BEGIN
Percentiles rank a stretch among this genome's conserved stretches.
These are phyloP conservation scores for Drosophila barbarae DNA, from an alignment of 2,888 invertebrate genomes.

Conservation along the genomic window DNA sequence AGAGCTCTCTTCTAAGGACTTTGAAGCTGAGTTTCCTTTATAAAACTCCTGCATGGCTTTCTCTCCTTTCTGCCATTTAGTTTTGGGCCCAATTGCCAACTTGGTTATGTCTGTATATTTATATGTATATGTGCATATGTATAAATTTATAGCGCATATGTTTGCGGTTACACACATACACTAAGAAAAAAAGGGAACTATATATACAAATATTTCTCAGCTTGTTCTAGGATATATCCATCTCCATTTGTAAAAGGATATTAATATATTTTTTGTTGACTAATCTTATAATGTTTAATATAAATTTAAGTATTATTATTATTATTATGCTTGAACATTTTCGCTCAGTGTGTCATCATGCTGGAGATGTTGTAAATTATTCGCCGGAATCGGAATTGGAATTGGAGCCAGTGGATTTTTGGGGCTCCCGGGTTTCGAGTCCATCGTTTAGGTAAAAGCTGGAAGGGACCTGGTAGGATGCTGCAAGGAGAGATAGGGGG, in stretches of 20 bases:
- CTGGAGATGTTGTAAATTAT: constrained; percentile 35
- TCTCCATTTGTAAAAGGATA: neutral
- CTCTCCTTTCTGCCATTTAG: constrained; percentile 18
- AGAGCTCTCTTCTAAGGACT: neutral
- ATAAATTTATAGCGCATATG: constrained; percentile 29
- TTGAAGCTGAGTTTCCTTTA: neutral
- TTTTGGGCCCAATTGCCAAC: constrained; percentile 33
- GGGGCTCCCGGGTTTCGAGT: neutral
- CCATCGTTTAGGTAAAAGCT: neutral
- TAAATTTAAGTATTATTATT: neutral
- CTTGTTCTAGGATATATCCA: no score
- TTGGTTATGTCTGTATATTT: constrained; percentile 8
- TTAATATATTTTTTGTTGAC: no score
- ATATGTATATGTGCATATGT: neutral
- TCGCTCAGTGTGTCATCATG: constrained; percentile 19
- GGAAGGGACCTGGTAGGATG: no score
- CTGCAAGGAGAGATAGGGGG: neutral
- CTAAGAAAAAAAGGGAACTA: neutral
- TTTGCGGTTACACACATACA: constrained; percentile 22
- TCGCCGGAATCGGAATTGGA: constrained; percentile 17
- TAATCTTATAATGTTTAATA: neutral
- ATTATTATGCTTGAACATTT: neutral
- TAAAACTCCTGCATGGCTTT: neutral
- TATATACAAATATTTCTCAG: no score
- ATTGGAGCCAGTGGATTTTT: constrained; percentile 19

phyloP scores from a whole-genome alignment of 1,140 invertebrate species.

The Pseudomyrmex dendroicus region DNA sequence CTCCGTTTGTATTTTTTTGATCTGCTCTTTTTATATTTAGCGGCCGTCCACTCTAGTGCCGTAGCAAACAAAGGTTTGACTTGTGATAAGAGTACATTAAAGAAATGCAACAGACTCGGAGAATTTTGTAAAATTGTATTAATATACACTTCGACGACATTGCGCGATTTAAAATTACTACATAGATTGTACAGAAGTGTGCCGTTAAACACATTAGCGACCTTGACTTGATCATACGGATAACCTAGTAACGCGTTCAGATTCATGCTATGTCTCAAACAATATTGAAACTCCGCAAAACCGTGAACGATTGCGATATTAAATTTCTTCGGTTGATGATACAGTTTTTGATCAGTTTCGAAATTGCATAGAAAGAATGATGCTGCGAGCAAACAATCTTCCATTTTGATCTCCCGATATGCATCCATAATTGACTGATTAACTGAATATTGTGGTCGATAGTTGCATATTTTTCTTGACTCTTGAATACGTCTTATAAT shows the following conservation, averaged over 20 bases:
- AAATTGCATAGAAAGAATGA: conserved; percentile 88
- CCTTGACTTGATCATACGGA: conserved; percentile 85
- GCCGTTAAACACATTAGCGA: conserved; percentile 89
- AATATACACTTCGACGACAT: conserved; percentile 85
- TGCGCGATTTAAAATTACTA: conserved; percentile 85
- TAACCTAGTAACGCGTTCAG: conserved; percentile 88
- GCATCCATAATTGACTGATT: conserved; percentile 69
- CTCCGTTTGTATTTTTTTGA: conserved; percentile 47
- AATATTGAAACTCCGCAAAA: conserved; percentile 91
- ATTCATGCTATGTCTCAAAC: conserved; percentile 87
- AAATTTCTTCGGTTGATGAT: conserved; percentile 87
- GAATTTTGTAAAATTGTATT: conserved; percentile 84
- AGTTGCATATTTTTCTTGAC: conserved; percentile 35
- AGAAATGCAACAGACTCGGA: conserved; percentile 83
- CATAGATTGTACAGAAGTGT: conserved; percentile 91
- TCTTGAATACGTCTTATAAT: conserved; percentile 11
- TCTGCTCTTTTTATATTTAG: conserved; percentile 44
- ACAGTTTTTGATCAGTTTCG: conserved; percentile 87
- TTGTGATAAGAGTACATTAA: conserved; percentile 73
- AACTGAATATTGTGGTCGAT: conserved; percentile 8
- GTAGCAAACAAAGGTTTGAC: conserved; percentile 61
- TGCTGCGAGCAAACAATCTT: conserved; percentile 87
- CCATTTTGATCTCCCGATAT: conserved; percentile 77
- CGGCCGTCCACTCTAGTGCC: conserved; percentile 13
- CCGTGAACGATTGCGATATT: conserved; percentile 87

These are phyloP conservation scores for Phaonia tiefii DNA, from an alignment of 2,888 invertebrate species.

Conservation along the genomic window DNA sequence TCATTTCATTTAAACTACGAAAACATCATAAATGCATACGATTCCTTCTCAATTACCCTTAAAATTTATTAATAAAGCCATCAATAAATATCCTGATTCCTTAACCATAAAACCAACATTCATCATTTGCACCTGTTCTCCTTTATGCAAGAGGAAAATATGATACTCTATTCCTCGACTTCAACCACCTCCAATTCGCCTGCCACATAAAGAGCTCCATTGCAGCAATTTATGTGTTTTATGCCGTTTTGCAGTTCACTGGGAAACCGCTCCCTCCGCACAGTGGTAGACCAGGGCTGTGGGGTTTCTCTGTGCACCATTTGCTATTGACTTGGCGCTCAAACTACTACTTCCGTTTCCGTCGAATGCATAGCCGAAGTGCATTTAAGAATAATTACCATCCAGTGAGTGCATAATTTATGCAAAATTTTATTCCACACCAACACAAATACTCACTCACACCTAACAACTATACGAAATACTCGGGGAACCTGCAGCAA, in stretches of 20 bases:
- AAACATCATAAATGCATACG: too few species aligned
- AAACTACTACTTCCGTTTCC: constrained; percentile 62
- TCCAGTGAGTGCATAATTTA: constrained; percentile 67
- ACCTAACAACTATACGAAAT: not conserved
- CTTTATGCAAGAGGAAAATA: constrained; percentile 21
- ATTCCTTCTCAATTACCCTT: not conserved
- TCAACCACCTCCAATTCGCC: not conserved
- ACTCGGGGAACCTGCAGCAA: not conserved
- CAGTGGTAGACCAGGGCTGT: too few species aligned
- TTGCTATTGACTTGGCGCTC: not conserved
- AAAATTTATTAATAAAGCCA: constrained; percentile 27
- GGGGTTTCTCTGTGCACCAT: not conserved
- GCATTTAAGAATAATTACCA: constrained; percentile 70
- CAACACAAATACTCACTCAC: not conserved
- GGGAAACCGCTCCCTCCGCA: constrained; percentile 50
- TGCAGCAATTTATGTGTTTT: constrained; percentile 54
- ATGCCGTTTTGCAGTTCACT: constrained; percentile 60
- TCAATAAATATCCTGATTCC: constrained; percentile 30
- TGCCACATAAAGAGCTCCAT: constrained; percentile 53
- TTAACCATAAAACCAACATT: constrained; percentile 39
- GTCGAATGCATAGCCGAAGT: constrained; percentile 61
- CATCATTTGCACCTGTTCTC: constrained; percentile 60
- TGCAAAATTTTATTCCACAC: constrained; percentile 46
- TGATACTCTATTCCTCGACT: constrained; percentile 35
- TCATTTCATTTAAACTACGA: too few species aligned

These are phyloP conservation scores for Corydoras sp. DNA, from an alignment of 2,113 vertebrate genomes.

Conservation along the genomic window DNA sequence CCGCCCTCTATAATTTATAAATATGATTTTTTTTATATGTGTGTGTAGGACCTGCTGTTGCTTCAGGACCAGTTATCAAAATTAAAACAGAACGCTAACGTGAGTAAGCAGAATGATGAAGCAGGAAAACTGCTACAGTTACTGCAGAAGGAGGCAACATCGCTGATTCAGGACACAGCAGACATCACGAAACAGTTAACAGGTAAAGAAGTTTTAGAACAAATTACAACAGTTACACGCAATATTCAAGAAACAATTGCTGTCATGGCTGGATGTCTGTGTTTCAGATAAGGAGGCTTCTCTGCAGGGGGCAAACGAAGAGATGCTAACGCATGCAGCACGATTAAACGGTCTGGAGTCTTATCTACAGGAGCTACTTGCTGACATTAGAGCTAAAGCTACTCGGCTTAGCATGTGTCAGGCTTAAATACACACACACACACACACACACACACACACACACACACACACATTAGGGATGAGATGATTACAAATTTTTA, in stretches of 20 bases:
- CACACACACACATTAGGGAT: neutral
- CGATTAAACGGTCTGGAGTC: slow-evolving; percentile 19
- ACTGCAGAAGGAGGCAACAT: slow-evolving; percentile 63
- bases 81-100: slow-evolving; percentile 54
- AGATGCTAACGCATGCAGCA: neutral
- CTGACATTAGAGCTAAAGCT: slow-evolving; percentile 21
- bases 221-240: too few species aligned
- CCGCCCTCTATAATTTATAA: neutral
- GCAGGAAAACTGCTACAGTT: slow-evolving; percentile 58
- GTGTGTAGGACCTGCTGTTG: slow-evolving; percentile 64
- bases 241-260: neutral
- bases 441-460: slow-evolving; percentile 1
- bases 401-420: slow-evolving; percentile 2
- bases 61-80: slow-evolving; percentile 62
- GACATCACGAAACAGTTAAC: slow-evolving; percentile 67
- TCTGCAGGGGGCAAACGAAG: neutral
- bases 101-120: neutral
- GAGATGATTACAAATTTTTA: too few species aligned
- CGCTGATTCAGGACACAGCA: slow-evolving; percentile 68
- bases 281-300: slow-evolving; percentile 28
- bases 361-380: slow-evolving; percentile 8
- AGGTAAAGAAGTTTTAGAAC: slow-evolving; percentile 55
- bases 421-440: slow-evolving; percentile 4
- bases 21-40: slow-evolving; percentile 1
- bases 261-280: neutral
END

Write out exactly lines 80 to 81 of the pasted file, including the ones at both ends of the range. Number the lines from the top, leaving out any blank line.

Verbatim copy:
- TGCAAAATTTTATTCCACAC: constrained; percentile 46
- TGATACTCTATTCCTCGACT: constrained; percentile 35